What about the rest of the world? South America continues to surprise, with Argentina, Chile and Columbia leading the pack, and here I would say Brazil is likely the country to watch, as their stockmarket has really not gained this year partly because of fears of overheating, but clearly there is still a lot of potential here. Africa, Eastern Europe and Russia are the wild cards. Africa probably has the greatest growth potential but political instability (as so vividly shown in the Ivory Coast and soon to be seen again in Zimbabwe) is the big problem here. Eastern Europe and Russia also have a lot of potential, but once again politics also plays a big hand, although some countries in Eastern Europe, particularly those that sank fastest and most dramatically in the economic downturn (the Baltic states), are likely to be good places to invest in 2011.

Last, the commodity and bond markets. The commodity markets (and particularly gold) make me nervous right now. There is no real reason for gold to be at the level it is ( - and incidentally that is a good reason not to put money into Australian or South African mining stocks right now), and the fundamentals really do not support further increases in the price of crude oil either. In terms of the bond markets, stay away from developed economy markets as the timing of when interest rates will start to rise are very uncertain, but emerging market bond markets likely will continue to offer good yields, particularly at the long end.

Wednesday, December 22, 2010

South Africa's New Growth Plan - A (non-Nobel) Outsider's Evaluation

Recently the South African ANC government headed by President Jacob Zuma published a New Growth Plan which is to guide policymakers and businesses in terms of the future growth path of the economy. The Economic Development Minister, Ebrahim Patel, got nobel Laureate Joseph Stiglitz to write a review which was widely published in South Africa endorsing the government’s New Growth Plan. Of course getting an endorsement from a Nobel Laureate is always a good strategy to build credibility for what is clearly a new and somewhat controversial direction for South Africa, but Nobel approvals aside, in my humble opinion there are some clear pluses to the plan and some definite minuses and problems with it as well. I deal with the pluses and minuses as I see them below, but where I was most disappointed was with the macroeconomic policy proposals. A copy of the plan is available at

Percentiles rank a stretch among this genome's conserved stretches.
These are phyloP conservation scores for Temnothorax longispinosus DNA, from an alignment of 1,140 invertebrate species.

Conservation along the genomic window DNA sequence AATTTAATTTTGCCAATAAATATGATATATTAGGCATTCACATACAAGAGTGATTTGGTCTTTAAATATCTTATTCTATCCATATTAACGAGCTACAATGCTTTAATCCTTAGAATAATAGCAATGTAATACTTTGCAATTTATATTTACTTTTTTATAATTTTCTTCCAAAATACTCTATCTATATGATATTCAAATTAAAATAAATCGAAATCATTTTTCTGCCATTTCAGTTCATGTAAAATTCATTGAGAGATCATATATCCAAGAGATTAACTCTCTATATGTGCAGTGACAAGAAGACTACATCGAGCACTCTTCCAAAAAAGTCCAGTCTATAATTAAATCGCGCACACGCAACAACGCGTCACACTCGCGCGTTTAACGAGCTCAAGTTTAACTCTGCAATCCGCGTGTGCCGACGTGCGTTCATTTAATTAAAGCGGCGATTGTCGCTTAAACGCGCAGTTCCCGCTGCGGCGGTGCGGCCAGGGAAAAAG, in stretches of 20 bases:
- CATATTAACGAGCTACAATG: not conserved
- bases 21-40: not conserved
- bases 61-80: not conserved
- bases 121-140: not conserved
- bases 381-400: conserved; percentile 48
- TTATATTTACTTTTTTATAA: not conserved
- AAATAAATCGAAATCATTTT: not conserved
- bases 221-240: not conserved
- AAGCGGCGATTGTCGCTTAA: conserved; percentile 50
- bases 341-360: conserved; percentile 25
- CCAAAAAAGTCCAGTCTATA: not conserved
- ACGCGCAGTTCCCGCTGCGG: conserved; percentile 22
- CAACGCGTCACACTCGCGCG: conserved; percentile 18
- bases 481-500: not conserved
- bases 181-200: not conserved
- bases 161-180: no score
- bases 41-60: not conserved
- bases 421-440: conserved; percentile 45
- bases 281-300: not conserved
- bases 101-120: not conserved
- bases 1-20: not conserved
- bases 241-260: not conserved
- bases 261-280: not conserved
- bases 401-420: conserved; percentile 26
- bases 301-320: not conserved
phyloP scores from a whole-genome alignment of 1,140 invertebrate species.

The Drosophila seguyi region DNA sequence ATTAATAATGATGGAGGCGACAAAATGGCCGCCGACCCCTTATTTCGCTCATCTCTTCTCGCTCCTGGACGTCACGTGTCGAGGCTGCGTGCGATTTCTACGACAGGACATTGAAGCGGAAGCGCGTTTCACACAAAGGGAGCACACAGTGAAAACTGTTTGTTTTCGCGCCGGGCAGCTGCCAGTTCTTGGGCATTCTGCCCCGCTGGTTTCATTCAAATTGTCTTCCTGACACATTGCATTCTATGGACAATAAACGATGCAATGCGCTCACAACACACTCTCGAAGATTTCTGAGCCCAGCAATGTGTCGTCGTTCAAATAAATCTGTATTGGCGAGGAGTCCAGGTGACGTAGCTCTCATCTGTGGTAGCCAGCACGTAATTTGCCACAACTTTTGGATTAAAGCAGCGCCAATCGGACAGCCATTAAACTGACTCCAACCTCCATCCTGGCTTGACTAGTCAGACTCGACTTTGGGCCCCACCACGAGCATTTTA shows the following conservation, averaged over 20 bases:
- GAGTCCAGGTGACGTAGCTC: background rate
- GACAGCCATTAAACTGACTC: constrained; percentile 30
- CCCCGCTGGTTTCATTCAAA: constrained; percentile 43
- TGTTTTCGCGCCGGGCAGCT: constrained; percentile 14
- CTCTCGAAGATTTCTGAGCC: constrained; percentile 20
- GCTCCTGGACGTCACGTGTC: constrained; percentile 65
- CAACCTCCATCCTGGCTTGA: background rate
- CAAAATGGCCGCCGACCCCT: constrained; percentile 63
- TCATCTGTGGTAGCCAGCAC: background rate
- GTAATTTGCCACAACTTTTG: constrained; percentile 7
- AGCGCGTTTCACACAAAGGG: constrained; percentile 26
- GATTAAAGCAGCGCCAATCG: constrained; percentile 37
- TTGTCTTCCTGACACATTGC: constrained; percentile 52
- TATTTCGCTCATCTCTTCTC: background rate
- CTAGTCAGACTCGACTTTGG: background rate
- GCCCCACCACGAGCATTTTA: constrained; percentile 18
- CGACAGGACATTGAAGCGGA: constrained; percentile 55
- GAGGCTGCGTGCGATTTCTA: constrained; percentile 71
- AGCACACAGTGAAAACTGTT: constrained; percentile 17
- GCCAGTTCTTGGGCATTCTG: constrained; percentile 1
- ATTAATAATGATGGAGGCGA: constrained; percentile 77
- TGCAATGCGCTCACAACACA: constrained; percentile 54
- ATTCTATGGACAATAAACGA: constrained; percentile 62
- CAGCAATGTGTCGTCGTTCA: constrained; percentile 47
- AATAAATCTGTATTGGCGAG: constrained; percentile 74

The major pluses as I see them are: i) clearly expressing the government’s strategy in one coherent document with justifications for the choice of “growth-drivers” so that everything is there in detail for all to see – hopefully that will lead to some consensus on certain parts of the Plan and maybe other parts being dropped or re-worked; ii) the acknowledgement that it is the private sector that is the major job creator in the economy, although recognizing the state’s role as a “growth enabler”; iii) the combining of macro and micro policies into one policy document; iv) the inclusion of “stakeholders” in the process for implementing the Plan; v) the concern for rural development, particularly in the previously self-governing “Bantustans”; vi) the emphasis on environmentally sustainable growth; and vii) the idea of establishing a sovereign wealth fund in the mining sector. The first plus is self evident, as is the second, the third is just the economic approach, but perhaps a couple of the latter points require some elucidation.

One of the hallmarks of Germany’s success as an economy is rooted in their “corporatist” approach to economic management – this involves inviting all stakeholders in a business or industry to partake in important decisions, whether it is wage increases (obviously done at the industry level when Unions have significant bargaining power), shift work hours, expansion of operations or product line. Business, unions, state governments or federal government often met to make sure that everyone was “on the same page”, so to speak. This is important as it allowed proper flow of information and led to an avoidance of strikes and better management shop floor relations. If what the government has in mind is more of a “stakeholder” decision-making process in industrial development then it is clearly to be welcomed. After the strikes that hit South African industry in the middle of 2010 and the threat of lower investment from major multinational sources of FDI, if this represents a move to a more “corporatist” economic structure then it is to be welcomed.

The concern for development of the rural areas in South Africa is clearly also stressed in the plan. With the proper policies in place, in fact these areas have the most catching up to do and therefore the greatest potential for economic growth. Allowing private businesses to flourish in these areas requires the agrarian economy to become more streamlined but also the infrastructure needs to be in place to allow non-agrarian businesses to take off. In this day and age this requires good and reliable energy supplies as well as broadband internet connection. This is where competition with government specifying what is required might yield the best results. Financing is also usually a major constraint on the private sector in rural areas so the idea of a state owned bank to stimulate lending in rural communities is interesting and I believe worthwhile considering. But I hope that the government also looks at the idea of what in the US is called a “credit union” or in the UK a “building society”. These are non-state-owned and not-for-profit financial institution models, and might work better in some rural communities than a state-owned bank.